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TT Tech Tips: Using the Camera

“Children have powerful imaginations and a unique way of looking at the world. Photography gives them the opportunity to observe and explore their surroundings more closely. With a camera and a basic knowledge of how to take and edit photos, even young children can capture and share what they see, feel, and know.”

(Everyone Can Create Teacher Guide Early Childhood – Apple Education)


Once you have taught your students the ✨super✨  valuable skill of taking a photo properly with an iPad (for tips on how to do this – read this blog post) – a whole new world of creative and meaningful learning opportunities awaits you and your students. The iPad camera app is a treasure trove of opportunities that can fit into any curriculum area, with any age student!



There are SO many ways you can incorporate photography with the iPad into your classroom 🤯 One of my favourite ideas is asking students to capture their “One Best Photo”. Choose a topic that is meaningful to your students – such as ‘Why is our school a great place’ – (or start smaller with ‘Why is our classroom a great place’) and set a challenge where students will capture an image that is their own “One Best Photo” to reflect the chosen topic. It would be worthwhile for you to have taken some examples first – be creative! Take a few closeups or black and white shots, play with composition; it may just give your students an idea to take the photo a little differently! Students then take turns over a period of time to capture their best photo. These could then be displayed in a gallery in the classroom.




Another easy way to start with using the camera in the classroom is by assigning a daily class photographer. This can effortlessly be added to your list of classroom jobs, and you can assign tasks to the photographer during your investigation or play sessions. If this doesn’t suit your classroom needs, then you could consider setting tasks or challenges to a group of students during math/literacy groups or other rotations.

Read on for a HUGE list of tasks or challenges you could set your students across the curriculum!


You could challenge your students to take a photo of:


💛 numbers (or 2D shapes, 3D objects, colours, symmetry etc) you see in the environment.

💛 a group of objects for the class to count.

💛 different ways to represent a chosen number.

💛 blocks, lego, playdough or other loose parts made into the shape of a numeral.

💛 a group of objects that could all be grouped because of the ways they are similar.

💛 a repeating pattern made from a group of objects.

💛 something that is taller or shorter (or heavier/lighter, about the same as) than you? Than a teddy? Than a long block?

💛 an item that has been measured with cubes.

💛 a group of containers in order of their capacity.

💛 a toy representing positional language – such as a teddy behind/in front of/on top of a block.


You could challenge your students to take a photo of:


💛 letters of the alphabet found in the environment.

💛 words you know found in the environment.

💛 items starting with a particular letter or sound.

💛 labels around the classroom.

💛 the cover of a favourite book.

💛 2 things that rhyme.

💛 something that has 1/2/3 syllables.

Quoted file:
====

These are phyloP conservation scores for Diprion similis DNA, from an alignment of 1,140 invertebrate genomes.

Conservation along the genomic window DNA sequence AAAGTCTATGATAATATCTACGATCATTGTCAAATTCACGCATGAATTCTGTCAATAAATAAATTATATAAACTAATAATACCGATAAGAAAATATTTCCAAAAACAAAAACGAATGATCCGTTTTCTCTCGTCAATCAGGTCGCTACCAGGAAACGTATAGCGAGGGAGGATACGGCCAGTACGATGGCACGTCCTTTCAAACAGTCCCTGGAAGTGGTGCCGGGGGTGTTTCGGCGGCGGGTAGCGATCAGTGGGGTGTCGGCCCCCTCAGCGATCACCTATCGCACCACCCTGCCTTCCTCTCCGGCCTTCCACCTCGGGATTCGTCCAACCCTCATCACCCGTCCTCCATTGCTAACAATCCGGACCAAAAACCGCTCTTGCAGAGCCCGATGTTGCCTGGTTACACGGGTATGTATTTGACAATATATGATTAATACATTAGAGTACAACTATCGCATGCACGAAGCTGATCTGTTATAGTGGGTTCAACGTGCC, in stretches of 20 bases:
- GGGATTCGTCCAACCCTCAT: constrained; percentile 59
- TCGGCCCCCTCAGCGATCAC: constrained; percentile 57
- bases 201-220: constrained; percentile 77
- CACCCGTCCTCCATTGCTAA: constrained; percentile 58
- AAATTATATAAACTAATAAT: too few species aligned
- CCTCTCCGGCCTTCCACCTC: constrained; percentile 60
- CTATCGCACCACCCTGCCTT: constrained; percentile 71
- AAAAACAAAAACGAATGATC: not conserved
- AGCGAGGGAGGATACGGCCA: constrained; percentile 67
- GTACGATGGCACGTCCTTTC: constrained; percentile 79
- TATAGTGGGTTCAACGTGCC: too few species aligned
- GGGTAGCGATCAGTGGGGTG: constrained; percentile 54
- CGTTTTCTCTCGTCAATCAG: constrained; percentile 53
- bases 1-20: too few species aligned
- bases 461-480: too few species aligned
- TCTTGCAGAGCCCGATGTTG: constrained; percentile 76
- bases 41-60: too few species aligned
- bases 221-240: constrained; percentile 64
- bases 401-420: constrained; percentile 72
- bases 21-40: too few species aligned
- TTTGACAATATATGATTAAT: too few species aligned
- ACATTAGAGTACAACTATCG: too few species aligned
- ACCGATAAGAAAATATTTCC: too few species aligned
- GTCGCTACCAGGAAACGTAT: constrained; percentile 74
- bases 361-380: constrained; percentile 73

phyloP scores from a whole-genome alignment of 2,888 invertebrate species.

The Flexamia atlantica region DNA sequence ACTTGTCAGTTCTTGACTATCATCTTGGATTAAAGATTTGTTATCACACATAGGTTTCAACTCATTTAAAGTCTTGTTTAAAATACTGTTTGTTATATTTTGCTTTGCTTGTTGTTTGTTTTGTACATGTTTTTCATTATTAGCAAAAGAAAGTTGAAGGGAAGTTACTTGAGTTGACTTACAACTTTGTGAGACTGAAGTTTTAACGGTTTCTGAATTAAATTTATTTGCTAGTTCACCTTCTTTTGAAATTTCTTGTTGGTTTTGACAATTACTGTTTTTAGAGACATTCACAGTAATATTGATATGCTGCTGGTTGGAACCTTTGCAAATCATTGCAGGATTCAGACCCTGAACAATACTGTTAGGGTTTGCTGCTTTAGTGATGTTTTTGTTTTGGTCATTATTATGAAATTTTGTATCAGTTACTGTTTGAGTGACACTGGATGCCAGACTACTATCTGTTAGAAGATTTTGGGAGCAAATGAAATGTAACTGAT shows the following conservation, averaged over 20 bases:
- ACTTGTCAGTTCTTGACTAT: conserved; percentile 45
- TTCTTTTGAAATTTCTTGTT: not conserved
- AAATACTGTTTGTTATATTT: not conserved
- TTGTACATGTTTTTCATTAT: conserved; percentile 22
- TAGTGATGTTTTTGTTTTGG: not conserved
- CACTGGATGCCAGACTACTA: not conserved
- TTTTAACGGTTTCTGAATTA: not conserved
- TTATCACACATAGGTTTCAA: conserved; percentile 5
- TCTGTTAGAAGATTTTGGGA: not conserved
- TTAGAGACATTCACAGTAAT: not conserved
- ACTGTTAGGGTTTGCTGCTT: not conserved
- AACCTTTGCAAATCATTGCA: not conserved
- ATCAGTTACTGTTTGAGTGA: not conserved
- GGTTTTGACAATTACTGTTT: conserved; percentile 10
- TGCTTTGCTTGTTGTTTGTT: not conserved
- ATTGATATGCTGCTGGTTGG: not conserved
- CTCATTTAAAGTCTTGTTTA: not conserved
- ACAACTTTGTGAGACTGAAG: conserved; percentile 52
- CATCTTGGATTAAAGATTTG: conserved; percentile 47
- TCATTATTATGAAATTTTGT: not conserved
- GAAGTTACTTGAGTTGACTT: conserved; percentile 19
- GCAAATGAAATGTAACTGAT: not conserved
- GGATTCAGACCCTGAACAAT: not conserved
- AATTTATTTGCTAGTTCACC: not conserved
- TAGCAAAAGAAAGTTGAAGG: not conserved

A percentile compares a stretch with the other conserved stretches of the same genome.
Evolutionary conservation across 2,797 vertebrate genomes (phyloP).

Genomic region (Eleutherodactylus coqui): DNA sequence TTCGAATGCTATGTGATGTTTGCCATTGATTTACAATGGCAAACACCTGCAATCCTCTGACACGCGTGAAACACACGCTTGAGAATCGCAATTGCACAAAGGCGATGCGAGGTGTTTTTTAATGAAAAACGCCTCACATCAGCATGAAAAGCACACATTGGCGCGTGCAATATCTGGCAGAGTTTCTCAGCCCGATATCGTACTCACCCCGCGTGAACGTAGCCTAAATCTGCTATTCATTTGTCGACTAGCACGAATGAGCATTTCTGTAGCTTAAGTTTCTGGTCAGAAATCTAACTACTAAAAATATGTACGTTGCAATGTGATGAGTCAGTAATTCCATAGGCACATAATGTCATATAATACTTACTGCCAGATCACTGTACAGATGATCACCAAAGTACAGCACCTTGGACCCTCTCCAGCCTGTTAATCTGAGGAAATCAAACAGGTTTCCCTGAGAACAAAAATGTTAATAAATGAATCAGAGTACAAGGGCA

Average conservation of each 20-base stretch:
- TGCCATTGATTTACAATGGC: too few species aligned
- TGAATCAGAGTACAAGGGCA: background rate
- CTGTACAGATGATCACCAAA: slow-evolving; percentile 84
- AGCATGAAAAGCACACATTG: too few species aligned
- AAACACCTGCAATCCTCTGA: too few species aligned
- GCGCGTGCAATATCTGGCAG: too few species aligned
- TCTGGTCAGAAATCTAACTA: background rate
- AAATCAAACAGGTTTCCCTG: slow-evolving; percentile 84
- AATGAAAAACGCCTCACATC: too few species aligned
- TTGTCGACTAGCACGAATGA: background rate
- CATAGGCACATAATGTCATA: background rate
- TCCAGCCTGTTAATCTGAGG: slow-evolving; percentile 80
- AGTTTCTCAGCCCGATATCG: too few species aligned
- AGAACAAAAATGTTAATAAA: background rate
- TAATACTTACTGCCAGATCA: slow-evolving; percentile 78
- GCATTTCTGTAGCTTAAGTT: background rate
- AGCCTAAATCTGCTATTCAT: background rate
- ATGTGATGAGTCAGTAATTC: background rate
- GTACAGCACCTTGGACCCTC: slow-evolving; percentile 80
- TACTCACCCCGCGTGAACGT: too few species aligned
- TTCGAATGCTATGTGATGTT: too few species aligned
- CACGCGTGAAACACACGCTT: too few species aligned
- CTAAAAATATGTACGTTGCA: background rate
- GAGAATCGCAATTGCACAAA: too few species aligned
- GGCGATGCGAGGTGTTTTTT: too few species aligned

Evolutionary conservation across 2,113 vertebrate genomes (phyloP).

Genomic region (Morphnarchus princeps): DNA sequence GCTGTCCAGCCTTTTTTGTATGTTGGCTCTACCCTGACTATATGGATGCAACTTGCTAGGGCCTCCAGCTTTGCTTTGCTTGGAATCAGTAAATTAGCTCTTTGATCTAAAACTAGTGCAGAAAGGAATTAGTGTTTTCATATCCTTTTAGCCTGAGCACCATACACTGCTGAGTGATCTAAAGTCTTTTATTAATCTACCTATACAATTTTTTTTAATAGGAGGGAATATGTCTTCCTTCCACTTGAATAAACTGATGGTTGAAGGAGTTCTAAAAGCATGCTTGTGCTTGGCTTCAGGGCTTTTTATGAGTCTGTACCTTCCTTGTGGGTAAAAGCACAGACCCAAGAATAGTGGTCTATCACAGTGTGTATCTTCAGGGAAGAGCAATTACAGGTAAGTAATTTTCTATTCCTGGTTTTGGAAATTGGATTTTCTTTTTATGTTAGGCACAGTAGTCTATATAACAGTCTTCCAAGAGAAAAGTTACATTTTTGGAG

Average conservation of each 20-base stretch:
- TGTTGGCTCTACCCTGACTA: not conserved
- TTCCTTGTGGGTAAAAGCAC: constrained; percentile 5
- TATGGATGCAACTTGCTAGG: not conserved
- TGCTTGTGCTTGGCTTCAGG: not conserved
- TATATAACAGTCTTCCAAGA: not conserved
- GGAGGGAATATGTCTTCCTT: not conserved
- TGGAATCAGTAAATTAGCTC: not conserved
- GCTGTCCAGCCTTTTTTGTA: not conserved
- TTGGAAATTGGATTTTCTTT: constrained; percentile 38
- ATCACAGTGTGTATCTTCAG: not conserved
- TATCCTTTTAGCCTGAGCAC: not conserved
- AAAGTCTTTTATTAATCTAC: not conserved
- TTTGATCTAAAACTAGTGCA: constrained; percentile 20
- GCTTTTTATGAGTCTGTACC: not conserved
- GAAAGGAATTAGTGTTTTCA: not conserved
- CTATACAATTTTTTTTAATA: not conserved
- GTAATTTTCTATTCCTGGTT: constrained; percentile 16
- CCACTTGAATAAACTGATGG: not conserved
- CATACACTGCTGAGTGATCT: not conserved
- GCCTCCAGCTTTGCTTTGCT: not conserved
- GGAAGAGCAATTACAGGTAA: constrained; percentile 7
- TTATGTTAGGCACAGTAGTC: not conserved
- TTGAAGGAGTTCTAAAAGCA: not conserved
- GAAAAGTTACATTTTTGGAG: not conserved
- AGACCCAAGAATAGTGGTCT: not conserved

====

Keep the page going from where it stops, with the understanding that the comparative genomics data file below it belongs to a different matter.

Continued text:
💛 blocks, lego, playdough or other loose parts made into the shape of a letter.

💛 signs or other environmental print around the classroom/school.

💛 a storybook character that has been created in the play dough/drawing/collage area.

💛 a student doing something to represent a verb.

💛 a book you can make a connection to.


You could challenge your students to take a photo of:


💛 something we can see, smell, hear, taste or feel.

💛 something that is living/non-living.

💛 a habitat for a living thing that has been made with play dough/blocks/collage etc.

💛 a selection of things that ‘living things’ need.

💛 items made from wood, paper, fabric, plastic, glass and metal.

💛 objects that are made from 2 different materials.

💛 objects that could/couldn’t be blown by the wind.

💛 objects that would be suitable/unsuitable to be left outside.

💛 objects that will float.

💛 objects that change state over time – taking photos as they change (ie. ice in the sun).

💛 the daily weather and its features.

💛 things that can roll/slide/stack /spin etc.

💛 objects that can be pushed or pulled.

💛 different sources of light.


You could challenge your students to take a photo of:


💛 parts of your school that have a special historical significance.

💛 different buildings within your school.

💛 a series of photos throughout the day showing a sequence of events.

💛 the map or directional signposts of your school.

💛 pictures of items from the past.

💛 examples of students caring for a special place.

💛 a representation of the members of their family.

💛 a map or globe to show where the student was born.

💛 a representation made with collage/blocks/drawing materials that shows a favourite celebration.

💛 a map of the classroom/school made with blocks/lego.


Once your students have taken on this task/challenge, you could project their images onto the electronic whiteboard and have the students discuss the reasoning behind the images taken.


In future blogs I am excited to share with you some free apps that can take a simple photo to the next level, but for now, why not give some of these photography topics a go in the classroom!


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